ASSIST is made up of 2 full days training with students plus 6 x 1 hour sessions. For this reason, it can be difficult to have all trainers available for each session. It is useful to have more trainers than you need at any one time to improve availability.
Q. How does the programme work?
A. Influential students in Year 8 are identified by their peers. These students are then recruited to become peer supporters who pass on information relating to the benefits of remaining smoke free by engaging in informal conversations with other students in their year group.
Q. How long does the programme take?
A. The programme takes between 10 and 14 weeks or the equivalent of a school term. This can include school holidays other than the main summer break.
The programme is made up of 6 x 1 hour sessions plus 2 days training with students off the school site.
Q. How many students take part?
A. The programme requires a minimum of 80 students in a Year 8 cohort in order to be effective. The whole year group take part in the first session, after which approximately 18% of the most influential students continue and are trained to be peer supporters.
Q. Why 18%?
A. In order for the programme to be effective, 15% of the children within the year group need to be trained. Recruiting 18% allows for children who cannot take part on the day due to holidays, illness, exclusion etc.
Q. How much does the programme cost?
A. The majority of sessions take place on schools premises. It is compulsory though that the 2 days of training takes place off-site which incurs variable costs for venues, catering and transport. The school must also send a teacher to the training and the cost of supply cover may need to be taken into account although there is no responsibility for you to reimburse schools for this.
Q. Why can’t the training take place in school?
A. ASSIST works for a number of reasons, one of which is that the training is not based in school and is not delivered by teachers. In order to replicate the effect, as reported in the trial, the programme needs to be delivered in the same way.
Q. Can special schools and pupil referral units take part?
A. No, not at the moment. We do not have an evidence base to determine whether the same results would be achieved in these types of schools. It is also likely that the materials would need to be amended to ensure that they were suitable.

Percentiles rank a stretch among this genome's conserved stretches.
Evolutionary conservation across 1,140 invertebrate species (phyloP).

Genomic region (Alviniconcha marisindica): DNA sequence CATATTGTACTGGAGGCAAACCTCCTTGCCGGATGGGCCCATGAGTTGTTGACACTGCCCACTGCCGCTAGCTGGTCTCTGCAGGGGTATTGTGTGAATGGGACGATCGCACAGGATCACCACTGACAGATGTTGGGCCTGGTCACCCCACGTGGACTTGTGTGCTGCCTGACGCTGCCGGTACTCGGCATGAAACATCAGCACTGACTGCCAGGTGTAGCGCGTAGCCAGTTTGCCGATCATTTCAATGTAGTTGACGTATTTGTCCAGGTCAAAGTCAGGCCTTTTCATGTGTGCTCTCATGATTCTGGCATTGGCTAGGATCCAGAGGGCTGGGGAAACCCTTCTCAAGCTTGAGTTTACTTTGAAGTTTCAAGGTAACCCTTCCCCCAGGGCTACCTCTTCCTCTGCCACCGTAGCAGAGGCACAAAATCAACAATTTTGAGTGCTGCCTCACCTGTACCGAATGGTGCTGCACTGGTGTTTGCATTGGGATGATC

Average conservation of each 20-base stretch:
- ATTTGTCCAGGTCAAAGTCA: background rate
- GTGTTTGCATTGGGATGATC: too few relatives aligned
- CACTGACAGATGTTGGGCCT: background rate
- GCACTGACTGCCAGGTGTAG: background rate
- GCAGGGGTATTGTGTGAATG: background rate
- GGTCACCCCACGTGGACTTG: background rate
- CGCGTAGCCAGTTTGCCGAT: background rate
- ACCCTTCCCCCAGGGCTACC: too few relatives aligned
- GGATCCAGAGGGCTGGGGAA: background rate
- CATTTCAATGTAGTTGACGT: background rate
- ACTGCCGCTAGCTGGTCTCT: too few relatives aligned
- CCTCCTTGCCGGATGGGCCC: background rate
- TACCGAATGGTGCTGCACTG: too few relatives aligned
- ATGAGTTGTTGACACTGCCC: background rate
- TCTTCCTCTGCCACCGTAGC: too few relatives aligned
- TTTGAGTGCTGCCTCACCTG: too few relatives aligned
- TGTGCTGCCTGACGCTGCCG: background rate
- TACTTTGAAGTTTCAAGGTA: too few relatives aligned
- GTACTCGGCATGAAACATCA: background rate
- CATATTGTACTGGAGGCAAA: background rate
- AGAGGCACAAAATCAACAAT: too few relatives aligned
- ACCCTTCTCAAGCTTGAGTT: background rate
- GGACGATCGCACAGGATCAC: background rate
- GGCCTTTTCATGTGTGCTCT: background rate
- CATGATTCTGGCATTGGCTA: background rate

Q. Can schools be charged for taking part?
A. No. The uptake of ASSIST is high and feedback positive. Some schools would be automatically prohibited from taking part if there was a cost implication to taking up the programme. As a public health programme, it is important that ASSIST is viewed in the same light as other core schools health services, such as immunisation or school nursing.
Q. What form will quality assurance take?
A. Quality assurance will be an agenda item at each seminar where Organisers will be encouraged to feed back and share best practice. DECIPHer IMPACT will carry out quality assurance in two ways. Firstly training with the students will be observed against specific criteria with written feedback and discussion provided. Secondly, Organisers, trainers and schools will be asked to complete evaluations based on the training. Answers will be collated and a national overview provided which will incorporate the strengths and challenges resulting from this feedback.
Q. How will we know if ASSIST has been successful?
A. The programme works by replicating a successful intervention in order to replicate the results. Large scale evaluation was carried out as part of the trials which determined which elements need to be included in the programme in order to achieve a similar effect. It is not necessary to re-evaluate a programme which has been proven to be effective. This also reduces the cost to the customer.
Q. Can a locality collect their own baseline information?